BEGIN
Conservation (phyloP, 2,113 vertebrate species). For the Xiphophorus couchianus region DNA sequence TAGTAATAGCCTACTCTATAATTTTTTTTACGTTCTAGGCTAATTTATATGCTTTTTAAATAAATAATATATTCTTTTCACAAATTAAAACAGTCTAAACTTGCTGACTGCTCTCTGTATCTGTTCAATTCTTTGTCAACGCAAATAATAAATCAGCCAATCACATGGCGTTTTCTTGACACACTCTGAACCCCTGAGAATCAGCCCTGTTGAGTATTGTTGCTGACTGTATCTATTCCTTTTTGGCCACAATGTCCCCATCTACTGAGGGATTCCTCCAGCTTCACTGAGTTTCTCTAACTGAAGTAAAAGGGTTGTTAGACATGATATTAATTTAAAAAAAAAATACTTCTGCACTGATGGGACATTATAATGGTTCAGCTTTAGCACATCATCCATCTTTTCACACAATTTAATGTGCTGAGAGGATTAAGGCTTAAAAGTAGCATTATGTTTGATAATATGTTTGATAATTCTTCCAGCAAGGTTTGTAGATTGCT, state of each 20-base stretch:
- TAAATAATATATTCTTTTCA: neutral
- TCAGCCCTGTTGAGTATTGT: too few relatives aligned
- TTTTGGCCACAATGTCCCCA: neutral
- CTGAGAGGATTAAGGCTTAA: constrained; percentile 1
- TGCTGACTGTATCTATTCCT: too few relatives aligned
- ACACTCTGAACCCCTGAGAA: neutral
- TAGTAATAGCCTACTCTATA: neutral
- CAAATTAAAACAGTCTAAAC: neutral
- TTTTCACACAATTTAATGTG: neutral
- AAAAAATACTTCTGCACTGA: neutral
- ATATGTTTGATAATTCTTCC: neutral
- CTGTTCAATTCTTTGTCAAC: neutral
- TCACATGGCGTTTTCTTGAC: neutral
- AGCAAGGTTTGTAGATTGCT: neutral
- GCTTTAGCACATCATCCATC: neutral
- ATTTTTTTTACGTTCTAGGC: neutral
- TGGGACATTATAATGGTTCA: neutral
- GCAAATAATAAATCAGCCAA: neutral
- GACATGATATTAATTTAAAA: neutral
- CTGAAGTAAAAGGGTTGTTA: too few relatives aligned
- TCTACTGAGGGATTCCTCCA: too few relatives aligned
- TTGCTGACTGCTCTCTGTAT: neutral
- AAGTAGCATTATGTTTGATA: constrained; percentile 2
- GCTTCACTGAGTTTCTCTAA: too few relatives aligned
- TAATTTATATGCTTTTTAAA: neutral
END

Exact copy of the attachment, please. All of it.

Conservation (phyloP, 2,113 vertebrate species). For the Xiphophorus couchianus region DNA sequence TAGTAATAGCCTACTCTATAATTTTTTTTACGTTCTAGGCTAATTTATATGCTTTTTAAATAAATAATATATTCTTTTCACAAATTAAAACAGTCTAAACTTGCTGACTGCTCTCTGTATCTGTTCAATTCTTTGTCAACGCAAATAATAAATCAGCCAATCACATGGCGTTTTCTTGACACACTCTGAACCCCTGAGAATCAGCCCTGTTGAGTATTGTTGCTGACTGTATCTATTCCTTTTTGGCCACAATGTCCCCATCTACTGAGGGATTCCTCCAGCTTCACTGAGTTTCTCTAACTGAAGTAAAAGGGTTGTTAGACATGATATTAATTTAAAAAAAAAATACTTCTGCACTGATGGGACATTATAATGGTTCAGCTTTAGCACATCATCCATCTTTTCACACAATTTAATGTGCTGAGAGGATTAAGGCTTAAAAGTAGCATTATGTTTGATAATATGTTTGATAATTCTTCCAGCAAGGTTTGTAGATTGCT, state of each 20-base stretch:
- TAAATAATATATTCTTTTCA: neutral
- TCAGCCCTGTTGAGTATTGT: too few relatives aligned
- TTTTGGCCACAATGTCCCCA: neutral
- CTGAGAGGATTAAGGCTTAA: constrained; percentile 1
- TGCTGACTGTATCTATTCCT: too few relatives aligned
- ACACTCTGAACCCCTGAGAA: neutral
- TAGTAATAGCCTACTCTATA: neutral
- CAAATTAAAACAGTCTAAAC: neutral
- TTTTCACACAATTTAATGTG: neutral
- AAAAAATACTTCTGCACTGA: neutral
- ATATGTTTGATAATTCTTCC: neutral
- CTGTTCAATTCTTTGTCAAC: neutral
- TCACATGGCGTTTTCTTGAC: neutral
- AGCAAGGTTTGTAGATTGCT: neutral
- GCTTTAGCACATCATCCATC: neutral
- ATTTTTTTTACGTTCTAGGC: neutral
- TGGGACATTATAATGGTTCA: neutral
- GCAAATAATAAATCAGCCAA: neutral
- GACATGATATTAATTTAAAA: neutral
- CTGAAGTAAAAGGGTTGTTA: too few relatives aligned
- TCTACTGAGGGATTCCTCCA: too few relatives aligned
- TTGCTGACTGCTCTCTGTAT: neutral
- AAGTAGCATTATGTTTGATA: constrained; percentile 2
- GCTTCACTGAGTTTCTCTAA: too few relatives aligned
- TAATTTATATGCTTTTTAAA: neutral